Popular Japanese lifestyle brand Uniqlo has pulled a commercial featuring a 98-year-old US fashion figure off South Korean screens after being accused of mocking victims of wartime sexual slavery.
The company said it had stopped airing the 15-second ad after facing protests against the commercial that seemed to question the testimony of women who said they were forced to work in Japanese military brothels across Asia before and during the second world war.
The fault was in the subtitling by the Korean arm of the lifestyle retailer where elderly fashion celebrity Iris Apfel on being asked how she used to dress as a teenager, innocuously responds: “I can’t remember things that happened more than 80 years ago.”
This reflects the timeline to be about 1939, towards the end of Japan’s brutal colonial rule over the Korean peninsula, where the period is still bitterly resented.
Koreans are vehemently protesting the campaign; lining up outside Uniqlo stores. The retailer, which has 186 stores in South Korea, has itself been one of the highest profile targets, while Japanese carmakers’ sales dropped nearly 60 per cent year-on-year in September.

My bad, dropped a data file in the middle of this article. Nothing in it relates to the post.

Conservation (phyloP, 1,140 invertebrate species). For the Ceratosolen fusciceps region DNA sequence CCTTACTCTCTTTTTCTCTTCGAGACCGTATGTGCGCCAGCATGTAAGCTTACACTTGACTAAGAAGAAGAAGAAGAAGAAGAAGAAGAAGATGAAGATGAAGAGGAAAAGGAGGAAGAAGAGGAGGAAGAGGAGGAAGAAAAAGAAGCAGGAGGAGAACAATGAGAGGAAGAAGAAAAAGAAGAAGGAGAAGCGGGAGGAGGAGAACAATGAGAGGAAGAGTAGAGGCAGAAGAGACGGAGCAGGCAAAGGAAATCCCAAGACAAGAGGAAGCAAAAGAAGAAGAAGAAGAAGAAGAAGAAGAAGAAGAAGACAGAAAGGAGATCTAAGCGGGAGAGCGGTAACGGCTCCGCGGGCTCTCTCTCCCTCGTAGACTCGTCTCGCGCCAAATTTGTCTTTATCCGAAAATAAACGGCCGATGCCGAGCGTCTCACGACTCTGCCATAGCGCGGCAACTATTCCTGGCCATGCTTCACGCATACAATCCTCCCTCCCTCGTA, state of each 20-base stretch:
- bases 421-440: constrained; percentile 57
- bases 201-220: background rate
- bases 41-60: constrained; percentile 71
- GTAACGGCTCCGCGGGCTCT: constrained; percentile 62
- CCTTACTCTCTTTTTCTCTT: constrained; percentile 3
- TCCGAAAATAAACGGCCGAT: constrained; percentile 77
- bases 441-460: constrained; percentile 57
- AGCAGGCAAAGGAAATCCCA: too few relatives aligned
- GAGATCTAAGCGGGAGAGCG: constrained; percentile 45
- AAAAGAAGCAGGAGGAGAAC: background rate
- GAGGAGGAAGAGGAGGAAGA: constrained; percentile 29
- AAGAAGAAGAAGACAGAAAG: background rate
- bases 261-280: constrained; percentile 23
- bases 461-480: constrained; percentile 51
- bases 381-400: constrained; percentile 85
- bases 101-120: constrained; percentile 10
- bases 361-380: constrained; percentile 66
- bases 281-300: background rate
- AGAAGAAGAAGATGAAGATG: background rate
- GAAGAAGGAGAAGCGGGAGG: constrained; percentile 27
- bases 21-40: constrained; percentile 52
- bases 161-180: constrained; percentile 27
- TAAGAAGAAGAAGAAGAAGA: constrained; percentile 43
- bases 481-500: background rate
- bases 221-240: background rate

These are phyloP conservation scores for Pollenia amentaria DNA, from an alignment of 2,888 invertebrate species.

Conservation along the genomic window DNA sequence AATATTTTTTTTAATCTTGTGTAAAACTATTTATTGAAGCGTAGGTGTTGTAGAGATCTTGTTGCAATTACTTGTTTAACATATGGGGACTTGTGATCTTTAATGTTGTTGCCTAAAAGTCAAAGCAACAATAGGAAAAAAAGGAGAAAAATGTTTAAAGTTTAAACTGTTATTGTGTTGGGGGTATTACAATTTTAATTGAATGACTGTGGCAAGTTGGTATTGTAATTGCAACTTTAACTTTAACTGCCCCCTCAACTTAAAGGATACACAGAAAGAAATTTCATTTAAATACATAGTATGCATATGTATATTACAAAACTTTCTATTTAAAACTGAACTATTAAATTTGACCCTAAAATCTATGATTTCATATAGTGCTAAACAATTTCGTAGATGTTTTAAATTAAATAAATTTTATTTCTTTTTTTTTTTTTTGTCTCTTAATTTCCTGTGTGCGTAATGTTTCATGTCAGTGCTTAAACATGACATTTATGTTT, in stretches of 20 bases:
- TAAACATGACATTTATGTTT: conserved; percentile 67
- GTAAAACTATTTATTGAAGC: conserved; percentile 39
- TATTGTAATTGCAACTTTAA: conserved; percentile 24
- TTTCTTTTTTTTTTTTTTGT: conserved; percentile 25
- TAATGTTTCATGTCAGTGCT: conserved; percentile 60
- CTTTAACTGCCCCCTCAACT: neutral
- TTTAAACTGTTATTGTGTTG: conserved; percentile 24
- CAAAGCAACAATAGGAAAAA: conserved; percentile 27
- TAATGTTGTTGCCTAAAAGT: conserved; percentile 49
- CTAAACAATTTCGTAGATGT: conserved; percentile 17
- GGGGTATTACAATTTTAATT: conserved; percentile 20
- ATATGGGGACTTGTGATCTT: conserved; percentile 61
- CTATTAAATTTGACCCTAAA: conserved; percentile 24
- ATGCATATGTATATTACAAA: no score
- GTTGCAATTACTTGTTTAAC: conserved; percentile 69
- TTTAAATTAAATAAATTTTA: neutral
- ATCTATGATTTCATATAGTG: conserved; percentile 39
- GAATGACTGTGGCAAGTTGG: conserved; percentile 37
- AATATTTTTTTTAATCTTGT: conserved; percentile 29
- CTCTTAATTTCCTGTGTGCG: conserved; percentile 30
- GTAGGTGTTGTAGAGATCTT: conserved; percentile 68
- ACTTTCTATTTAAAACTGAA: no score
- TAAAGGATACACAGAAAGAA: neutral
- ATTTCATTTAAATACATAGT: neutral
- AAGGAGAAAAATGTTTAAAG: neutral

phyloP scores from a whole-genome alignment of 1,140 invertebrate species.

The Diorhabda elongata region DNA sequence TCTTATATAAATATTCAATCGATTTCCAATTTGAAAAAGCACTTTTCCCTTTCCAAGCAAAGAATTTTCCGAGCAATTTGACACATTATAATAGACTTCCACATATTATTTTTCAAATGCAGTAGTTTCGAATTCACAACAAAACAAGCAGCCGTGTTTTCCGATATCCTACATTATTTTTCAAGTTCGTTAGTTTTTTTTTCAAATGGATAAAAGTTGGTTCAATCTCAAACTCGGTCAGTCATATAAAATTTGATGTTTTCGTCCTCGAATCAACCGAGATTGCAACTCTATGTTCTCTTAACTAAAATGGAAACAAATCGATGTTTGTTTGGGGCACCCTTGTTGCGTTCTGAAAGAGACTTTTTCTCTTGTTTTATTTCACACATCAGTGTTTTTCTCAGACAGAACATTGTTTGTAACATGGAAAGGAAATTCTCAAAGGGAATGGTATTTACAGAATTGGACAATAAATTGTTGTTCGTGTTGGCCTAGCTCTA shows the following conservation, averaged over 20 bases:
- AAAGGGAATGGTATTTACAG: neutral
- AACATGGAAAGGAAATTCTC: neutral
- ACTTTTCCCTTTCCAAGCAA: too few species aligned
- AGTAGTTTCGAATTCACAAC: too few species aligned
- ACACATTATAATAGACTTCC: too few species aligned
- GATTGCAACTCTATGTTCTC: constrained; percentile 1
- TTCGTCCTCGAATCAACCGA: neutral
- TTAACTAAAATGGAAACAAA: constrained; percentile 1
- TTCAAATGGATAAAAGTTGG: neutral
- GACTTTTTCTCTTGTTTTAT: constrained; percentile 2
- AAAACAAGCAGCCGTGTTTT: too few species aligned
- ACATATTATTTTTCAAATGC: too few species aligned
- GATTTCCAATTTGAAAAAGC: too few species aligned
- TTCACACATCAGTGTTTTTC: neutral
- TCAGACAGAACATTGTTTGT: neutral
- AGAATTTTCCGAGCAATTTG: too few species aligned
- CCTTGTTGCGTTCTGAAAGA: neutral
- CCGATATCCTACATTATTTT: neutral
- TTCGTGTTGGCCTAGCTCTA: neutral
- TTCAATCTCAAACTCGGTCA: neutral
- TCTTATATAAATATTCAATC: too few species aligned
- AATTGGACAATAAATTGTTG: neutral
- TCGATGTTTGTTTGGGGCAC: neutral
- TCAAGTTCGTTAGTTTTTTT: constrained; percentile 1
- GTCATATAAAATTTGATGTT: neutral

In response, Uniqlo pulled the ad in South Korea and from its YouTube account days after it first appeared, but said it had not intended to cause offence.
The company denied the allegations in a statement, saying the text was altered from the original to highlight the age gap between the individuals and show that its fleeces were for people ‘across generations’.
“The advertisement in question is a part of a global advertisement series to mark the 25th anniversary of fleece and it has no links to any political or religious agendas, belief or organisations, but we decided to stop airing the ad as we take it seriously that many people felt uncomfortable,” Uniqlo said in the statement.